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The Kraus Project

by Jonathan Franzen & Karl Kraus

A great American writer’s confrontation with a great European critic—a personal and intellectual awakening

A hundred years ago, the Viennese satirist Karl Kraus was among the most penetrating and farsighted...


A Susan Sontag Reader

by Susan Sontag

Susan Sontag occupies a special place in Modern American letters. She has become our most important critic, while her brilliant novels and short fiction are, at long last, getting the recognition they deserve....


The Sounds of Poetry

by Robert Pinsky

The Poet Laureate's clear and entertaining account of how poetry works.

"Poetry is a vocal, which is to say a bodily, art," Robert Pinsky declares in The Sounds of Poetry. "The medium of poetry is the human body:...


The Shelf: From LEQ to LES: Adventures in Extreme Reading

by Phyllis Rose

Phyllis Rose embarks on a grand literary experiment—to read her way through a random shelf of library books, LEQ–LES

Can you have an Extreme Adventure in a library? Phyllis Rose casts herself into the wilds...


The Redress of Poetry

by Seamus Heaney

Heaney's ten lectures as Professor of Poetry at Oxford explore the poetry of a wide range of writers, from Christopher Marlowe to John Clare to Oscar Wilde. Whether he concentrates on moments in the works under...


Crediting Poetry

by Seamus Heaney

Seamus Heaney's Nobel Lecture is a powerful defense of poetry as "the ship and the anchor" of our spirit within an ocean of violent, divisive politics and "world-sorrow." Beginning with the "creaturely existence"...


The White Goddess

by Robert Graves & Grevel Lindop

The White Goddess is perhaps the finest of Robert Graves's works on the psychological and mythological sources of poetry. In this tapestry of poetic and religious scholarship, Graves explores the stories behind...


Reading Myself and Others

by Philip Roth

The interviews, essays, and articles collected here span a quarter century of Philip Roth’s distinguished career and "reveal [a] preoccupation with the relationship between the written and the unwritten world."...


Horace and Me

by Harry Eyres

A wise and witty revival of the Roman poet who taught us how to carpe diem

What is the value of the durable at a time when the new is paramount? How do we fill the void created by the excesses of a superficial...


Miss Thistlebottom's Hobgoblins

by Theodore M. Bernstein

Once you recall that Miss Thistlebottom was your elementary-school teacher who laid down all manner of taboos concerning the use of language, you will have an idea of what this book is about.  In no sense permissive...


The Situation and the Story

by Vivian Gornick

A guide to the art of personal writing, by the author of Fierce Attachments and The End of the Novel of Love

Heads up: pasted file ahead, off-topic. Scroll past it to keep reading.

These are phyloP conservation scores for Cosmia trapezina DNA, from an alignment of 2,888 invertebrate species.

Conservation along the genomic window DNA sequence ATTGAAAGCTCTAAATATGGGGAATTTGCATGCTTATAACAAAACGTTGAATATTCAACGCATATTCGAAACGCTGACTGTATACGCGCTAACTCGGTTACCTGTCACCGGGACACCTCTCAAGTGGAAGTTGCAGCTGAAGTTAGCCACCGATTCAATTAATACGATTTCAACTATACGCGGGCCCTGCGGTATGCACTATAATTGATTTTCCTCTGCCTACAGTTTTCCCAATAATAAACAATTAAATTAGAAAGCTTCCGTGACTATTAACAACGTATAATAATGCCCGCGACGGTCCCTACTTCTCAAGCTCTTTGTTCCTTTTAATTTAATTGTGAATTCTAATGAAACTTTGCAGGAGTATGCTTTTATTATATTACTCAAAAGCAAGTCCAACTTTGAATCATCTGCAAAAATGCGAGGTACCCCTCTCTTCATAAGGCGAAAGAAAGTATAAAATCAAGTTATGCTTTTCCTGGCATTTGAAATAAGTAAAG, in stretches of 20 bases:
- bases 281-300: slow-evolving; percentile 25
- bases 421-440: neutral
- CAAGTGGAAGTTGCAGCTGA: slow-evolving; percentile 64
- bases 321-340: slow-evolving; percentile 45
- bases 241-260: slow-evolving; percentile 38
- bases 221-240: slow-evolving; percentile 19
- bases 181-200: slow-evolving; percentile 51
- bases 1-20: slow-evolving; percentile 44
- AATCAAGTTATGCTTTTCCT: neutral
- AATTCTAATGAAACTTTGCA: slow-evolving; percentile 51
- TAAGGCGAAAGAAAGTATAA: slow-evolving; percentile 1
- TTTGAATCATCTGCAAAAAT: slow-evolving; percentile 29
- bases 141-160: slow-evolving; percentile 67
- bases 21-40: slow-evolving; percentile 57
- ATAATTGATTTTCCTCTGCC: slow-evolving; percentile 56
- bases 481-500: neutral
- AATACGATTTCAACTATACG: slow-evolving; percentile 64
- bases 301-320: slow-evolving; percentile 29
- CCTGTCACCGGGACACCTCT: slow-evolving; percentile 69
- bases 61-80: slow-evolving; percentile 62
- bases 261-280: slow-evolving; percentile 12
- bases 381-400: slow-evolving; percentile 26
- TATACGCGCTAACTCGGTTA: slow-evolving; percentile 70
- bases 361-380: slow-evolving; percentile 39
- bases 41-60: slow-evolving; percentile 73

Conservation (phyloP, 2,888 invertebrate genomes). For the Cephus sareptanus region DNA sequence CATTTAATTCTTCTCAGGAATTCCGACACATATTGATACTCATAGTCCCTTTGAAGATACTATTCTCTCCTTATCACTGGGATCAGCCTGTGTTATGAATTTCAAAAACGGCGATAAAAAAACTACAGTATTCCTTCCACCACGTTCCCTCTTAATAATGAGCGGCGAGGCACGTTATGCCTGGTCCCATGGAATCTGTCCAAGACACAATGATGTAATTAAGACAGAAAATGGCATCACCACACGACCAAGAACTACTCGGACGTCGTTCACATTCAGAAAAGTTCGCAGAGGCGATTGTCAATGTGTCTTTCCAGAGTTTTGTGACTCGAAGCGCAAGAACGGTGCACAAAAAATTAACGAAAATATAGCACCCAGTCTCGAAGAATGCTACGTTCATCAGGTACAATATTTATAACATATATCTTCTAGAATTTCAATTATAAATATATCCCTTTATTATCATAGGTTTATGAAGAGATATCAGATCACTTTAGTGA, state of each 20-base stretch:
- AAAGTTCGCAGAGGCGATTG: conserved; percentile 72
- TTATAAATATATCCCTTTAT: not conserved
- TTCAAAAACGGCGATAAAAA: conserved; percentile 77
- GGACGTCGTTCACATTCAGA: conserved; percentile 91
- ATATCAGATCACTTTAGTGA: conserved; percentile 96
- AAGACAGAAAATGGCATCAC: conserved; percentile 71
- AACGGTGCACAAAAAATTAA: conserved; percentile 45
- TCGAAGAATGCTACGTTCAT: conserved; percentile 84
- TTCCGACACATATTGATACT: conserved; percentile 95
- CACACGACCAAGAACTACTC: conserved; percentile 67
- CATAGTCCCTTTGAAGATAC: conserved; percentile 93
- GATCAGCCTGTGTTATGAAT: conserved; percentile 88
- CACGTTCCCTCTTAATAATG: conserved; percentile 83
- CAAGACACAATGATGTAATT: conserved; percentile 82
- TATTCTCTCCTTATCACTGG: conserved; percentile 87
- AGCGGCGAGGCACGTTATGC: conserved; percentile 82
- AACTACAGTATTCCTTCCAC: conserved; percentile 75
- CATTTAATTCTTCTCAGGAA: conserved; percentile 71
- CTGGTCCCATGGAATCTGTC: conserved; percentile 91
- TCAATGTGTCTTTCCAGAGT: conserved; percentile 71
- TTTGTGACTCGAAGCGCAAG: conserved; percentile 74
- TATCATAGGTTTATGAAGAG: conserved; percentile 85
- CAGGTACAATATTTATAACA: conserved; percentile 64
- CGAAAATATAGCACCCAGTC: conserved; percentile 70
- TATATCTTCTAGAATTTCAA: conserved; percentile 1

All narrative writing must pull from the raw material of life a tale that will shape experience, transform...


Touchstones

by Mario Vargas Llosa & John King

One of Latin America’s most garlanded novelists—and the recipient of the 2010 Nobel Prize in Literature—Mario Vargas Llosa is also an acute and wide-ranging cultural critic and an acerbic political commentator....


Where the Stress Falls

by Susan Sontag

Susan Sontag has said that her earliest idea of what a writer should be was "someone who is interested in everything." Thirty-five years after her first collection of essays, the now classic Against Interpretation...


The End of the Poem

by Paul Muldoon

In The End of the Poem, Paul Muldoon, "the most significant English-language poet born since the Second World War" (The Times Literary Supplement), presents engaging, rigorous, and insightful explorations of...


Ex Libris

by Anne Fadiman

Anne Fadiman is--by her own admission--the sort of person who learned about sex from her father's copy of Fanny Hill, whose husband buys her 19 pounds of dusty books for her birthday, and who once found herself...


Digressions on Some Poems by Frank O'Hara

by Joe LeSueur

An unprecedented eyewitness account of the New York School, as seen between the lines of O’Hara’s poetry

Joe LeSueur lived with Frank O’Hara from 1955 until 1965, the years when O’Hara wrote his greatest...


Who Owns History?

by Eric Foner

A thought-provoking new book from one of America's finest historians

"History," wrote James Baldwin, "does not refer merely, or even principally, to the past. On the contrary, the great force of history comes...


Dante in Love

by A. N. Wilson

For William Butler Yeats, Dante Alighieri was “the chief imagination of Christendom.” For T. S. Eliot, he was of supreme importance, both as poet and philosopher. Coleridge championed his introduction to...


At the Same Time

by Susan Sontag, Anne Jump, Paolo Dilonardo & David Rieff

"A writer is someone who pays attention to the world," Susan Sontag said in her 2003 acceptance speech for the Peace Prize of the German Book Trade, and no one exemplified this definition more than she. Sontag's...


In Praise of Reading and Fiction

by Mario Vargas Llosa & Edith Grossman

On December 7, 2010, Mario Vargas Llosa was awarded the Nobel Prize in Literature. His Nobel lLecture is a resounding tribute to fiction’s power to inspire readers to greater ambition, to dissent, and to political...